• Describe activities and methods for managing resources. 
  • Describe the NIMS Management Characteristics. Identify and describe Incident Command System (ICS) organizational structures. 
  • Explain Emergency Operations Center (EOC) functions, common models for staff organization, and activation levels. 
  • Explain the interconnectivity within the NIMS Management and Coordination structures: ICS, EOC, Joint Information System (JIS), and Multiagency Coordination Groups (MAC Groups). 
  • Identify and describe the characteristics of communications and information systems, effective communication, incident information, and communication standards and formats.
Target audience

Spectrum Health staff members required to obtain FEMA certification in ICS 100, 200 & 700, as well as staff members who are eager to continue their education in topics related to Emergency preparedness.

Duration

Duration: Two hours

Pre-requisite

None

ICS 300 - Intermediate incident command for expanding incidents
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Course overview

ICS-300 provides an in-depth focus on the NIMS Incident Command System (ICS) that includes the tools, practices and procedures that are available in ICS to effectively manage emergency incidents or planned local events at a local Type 3 level. Expanding upon ICS-100 and -200, this course ensures that responders understand the basic ICS concepts that allow an incident management organization to expand and contract as needed to fit the incident and maintain its operational effectiveness.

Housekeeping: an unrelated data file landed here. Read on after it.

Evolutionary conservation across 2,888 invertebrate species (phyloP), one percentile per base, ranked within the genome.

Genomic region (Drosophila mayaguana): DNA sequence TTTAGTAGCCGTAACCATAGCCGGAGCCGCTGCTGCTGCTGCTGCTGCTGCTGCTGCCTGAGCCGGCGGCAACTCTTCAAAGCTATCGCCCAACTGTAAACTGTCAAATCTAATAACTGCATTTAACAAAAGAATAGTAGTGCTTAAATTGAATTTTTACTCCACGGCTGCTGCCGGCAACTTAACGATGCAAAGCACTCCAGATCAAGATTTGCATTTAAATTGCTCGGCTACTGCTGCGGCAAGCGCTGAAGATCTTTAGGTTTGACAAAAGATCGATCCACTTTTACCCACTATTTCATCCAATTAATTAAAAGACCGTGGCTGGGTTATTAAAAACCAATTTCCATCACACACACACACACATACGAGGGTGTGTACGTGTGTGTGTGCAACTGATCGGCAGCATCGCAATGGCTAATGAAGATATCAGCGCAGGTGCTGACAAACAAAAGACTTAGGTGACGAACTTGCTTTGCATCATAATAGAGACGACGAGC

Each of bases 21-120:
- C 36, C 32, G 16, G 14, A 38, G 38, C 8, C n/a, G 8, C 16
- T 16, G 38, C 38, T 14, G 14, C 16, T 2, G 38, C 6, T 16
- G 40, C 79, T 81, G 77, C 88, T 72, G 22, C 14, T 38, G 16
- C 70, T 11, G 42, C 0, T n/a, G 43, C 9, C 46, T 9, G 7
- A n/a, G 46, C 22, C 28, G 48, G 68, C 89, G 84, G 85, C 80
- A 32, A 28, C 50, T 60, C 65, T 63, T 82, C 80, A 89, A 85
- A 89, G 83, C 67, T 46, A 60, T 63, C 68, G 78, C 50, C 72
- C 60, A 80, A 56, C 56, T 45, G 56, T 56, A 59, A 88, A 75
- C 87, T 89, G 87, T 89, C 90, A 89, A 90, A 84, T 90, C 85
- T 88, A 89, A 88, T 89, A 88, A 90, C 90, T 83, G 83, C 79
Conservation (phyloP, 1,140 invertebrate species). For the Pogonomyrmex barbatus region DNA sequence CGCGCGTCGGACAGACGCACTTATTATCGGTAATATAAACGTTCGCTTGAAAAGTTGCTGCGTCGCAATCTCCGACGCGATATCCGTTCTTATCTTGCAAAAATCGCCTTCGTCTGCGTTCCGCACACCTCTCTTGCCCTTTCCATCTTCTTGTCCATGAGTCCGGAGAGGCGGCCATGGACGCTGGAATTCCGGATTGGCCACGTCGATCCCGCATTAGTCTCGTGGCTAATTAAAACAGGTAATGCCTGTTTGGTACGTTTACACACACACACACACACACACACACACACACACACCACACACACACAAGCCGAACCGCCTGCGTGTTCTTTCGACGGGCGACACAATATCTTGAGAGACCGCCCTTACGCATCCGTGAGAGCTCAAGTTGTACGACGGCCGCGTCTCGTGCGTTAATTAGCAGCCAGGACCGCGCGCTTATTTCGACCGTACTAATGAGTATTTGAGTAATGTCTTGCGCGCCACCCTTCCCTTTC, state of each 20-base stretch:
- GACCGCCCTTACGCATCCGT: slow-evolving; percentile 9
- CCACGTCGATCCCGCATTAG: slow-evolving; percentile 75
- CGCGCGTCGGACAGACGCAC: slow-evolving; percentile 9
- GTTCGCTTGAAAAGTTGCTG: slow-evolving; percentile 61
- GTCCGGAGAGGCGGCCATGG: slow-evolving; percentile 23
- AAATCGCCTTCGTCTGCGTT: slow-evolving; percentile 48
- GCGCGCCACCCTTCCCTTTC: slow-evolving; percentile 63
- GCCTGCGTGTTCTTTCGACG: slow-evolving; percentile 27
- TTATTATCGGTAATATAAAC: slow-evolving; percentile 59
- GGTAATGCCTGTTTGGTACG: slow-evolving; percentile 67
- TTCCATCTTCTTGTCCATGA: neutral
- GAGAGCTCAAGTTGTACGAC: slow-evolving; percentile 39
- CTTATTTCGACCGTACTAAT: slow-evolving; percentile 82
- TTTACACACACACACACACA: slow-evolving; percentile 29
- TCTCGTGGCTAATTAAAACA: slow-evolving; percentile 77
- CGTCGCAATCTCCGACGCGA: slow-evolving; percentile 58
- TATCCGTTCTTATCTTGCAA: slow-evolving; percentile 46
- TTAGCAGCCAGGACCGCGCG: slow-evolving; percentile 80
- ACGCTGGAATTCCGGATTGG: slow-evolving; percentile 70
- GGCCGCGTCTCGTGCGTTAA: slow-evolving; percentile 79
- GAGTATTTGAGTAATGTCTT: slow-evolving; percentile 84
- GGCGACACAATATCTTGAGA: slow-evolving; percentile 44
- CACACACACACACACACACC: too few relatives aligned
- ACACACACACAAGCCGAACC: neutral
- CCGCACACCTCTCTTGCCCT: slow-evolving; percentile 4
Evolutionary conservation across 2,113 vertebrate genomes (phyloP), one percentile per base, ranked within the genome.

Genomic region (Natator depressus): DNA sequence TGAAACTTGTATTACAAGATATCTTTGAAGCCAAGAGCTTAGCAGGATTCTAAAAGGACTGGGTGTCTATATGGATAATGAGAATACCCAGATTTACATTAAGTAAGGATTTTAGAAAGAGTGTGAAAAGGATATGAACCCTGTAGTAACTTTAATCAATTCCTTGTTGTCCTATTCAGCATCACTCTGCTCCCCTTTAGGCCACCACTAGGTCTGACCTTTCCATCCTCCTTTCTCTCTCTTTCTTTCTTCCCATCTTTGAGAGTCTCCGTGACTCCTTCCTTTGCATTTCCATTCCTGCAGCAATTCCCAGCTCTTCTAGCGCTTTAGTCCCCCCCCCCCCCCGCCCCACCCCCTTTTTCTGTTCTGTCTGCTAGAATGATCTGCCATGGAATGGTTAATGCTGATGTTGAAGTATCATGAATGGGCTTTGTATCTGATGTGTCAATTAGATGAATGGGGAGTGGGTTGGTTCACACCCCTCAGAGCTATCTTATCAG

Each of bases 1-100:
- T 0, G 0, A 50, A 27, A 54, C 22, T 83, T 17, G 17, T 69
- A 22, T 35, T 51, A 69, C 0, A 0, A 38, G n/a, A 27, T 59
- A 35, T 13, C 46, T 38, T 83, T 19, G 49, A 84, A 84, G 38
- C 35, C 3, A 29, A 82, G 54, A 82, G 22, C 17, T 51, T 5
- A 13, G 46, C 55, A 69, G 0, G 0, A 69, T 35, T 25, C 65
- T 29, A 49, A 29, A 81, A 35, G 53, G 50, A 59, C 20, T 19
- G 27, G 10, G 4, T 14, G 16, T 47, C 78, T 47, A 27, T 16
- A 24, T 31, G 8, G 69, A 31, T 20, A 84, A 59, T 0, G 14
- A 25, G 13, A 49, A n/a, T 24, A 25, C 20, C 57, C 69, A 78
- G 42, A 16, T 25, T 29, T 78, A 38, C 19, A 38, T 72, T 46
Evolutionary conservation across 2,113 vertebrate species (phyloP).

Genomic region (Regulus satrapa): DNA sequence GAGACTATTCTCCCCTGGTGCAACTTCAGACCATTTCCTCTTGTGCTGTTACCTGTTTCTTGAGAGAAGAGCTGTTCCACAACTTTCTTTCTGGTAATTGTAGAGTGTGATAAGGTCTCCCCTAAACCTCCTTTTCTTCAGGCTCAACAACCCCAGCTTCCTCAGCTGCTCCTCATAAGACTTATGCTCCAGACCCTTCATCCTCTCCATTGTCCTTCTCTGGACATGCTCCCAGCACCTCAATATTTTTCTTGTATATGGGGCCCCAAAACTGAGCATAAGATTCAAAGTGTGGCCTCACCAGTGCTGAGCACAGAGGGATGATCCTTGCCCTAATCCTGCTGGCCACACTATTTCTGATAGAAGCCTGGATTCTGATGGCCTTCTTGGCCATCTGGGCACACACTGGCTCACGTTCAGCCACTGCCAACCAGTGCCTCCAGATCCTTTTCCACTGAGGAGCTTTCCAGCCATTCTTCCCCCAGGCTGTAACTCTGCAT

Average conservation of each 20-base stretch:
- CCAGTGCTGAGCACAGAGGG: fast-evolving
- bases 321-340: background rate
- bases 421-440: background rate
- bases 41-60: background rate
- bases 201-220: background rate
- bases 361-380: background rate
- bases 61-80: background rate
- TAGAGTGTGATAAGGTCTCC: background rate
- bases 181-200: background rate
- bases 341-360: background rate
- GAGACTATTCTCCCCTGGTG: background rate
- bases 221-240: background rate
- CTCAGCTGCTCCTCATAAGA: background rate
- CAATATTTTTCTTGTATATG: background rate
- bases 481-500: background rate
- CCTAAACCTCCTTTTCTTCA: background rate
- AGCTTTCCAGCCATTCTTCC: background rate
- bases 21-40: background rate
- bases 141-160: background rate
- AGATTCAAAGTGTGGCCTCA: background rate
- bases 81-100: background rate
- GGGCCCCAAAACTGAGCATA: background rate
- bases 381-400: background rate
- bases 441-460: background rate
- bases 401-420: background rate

Specific course topics

  • Roles and Responsibilities 
  • Initial response activities 
  • Staffing and organizing 
  • Relationships and interactions with staff and other stakeholders 
  • Executive level interactions 
  • Command’s direction 
  • Exercise Learning Components 
  • Meetings, Briefings and Support Activities 
  • IAP Prep and Approval 
  • Executing Plan and Assessing Progress 
  • External Coordination 
  • Transitioning and Demobilization

Target audience

Responders who may assume a supervisory role in expanding incidents or Type 3 incidents, such as command staff, section chiefs, strike team leaders, task force leaders, unit leaders, division/group supervisors, branch directors, and multi-agency coordination system/emergency operations center staff.

Duration

Duration: three days (24 hours)

Pre-requisite (recommended)

Successful completion of ICS-100, ICS-200, IS-700, and IS-800

ICS 400 - Advanced incident command
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Course overview

ICS-400 provides training and resources for responders who require advanced application of the ICS by providing overall incident management skills rather than tactical expertise. Expanding upon information covered in ICS-100 through ICS-300 courses, ICS-400 emphasizes large-scale organizational development, roles and relationships of the command and general staff, and planning, operational, logistical and fiscal considerations related to large and complex incident and event management. The course also describes the application of Area Command and the importance of interagency coordination on complex incidents and events.